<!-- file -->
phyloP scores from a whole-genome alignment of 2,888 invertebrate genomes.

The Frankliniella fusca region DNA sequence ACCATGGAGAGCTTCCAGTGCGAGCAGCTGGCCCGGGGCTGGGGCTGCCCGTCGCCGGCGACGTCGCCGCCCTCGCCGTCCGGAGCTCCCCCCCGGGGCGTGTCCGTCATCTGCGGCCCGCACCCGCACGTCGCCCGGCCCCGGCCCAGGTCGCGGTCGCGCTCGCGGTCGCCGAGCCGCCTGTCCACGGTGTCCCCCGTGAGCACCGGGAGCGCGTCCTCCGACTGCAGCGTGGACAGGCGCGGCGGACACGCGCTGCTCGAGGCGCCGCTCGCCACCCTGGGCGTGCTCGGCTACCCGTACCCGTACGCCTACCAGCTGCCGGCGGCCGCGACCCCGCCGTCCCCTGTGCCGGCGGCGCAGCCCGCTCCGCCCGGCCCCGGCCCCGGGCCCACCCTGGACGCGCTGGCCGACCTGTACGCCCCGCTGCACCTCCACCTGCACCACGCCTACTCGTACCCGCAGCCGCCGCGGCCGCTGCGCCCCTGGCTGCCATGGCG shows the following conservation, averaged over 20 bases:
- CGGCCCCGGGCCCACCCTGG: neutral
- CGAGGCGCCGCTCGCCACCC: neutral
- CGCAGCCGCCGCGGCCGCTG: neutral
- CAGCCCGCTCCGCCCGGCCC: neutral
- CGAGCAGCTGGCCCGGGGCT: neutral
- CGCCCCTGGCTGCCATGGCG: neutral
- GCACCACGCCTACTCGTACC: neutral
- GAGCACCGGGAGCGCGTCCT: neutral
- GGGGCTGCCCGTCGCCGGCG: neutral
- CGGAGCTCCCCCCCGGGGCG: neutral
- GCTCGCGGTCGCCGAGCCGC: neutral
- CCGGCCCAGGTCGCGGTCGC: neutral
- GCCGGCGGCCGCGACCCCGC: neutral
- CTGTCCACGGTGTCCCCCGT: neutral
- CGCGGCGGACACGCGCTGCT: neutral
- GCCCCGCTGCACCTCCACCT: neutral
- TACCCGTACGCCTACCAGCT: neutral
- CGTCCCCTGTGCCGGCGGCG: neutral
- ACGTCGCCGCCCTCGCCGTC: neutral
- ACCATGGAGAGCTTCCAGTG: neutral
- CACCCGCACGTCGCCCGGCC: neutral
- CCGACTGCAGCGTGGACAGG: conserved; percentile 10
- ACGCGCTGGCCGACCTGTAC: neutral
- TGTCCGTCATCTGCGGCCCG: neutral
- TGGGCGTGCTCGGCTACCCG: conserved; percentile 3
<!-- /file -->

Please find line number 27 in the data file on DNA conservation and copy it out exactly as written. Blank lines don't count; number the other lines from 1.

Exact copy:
- TGGGCGTGCTCGGCTACCCG: conserved; percentile 3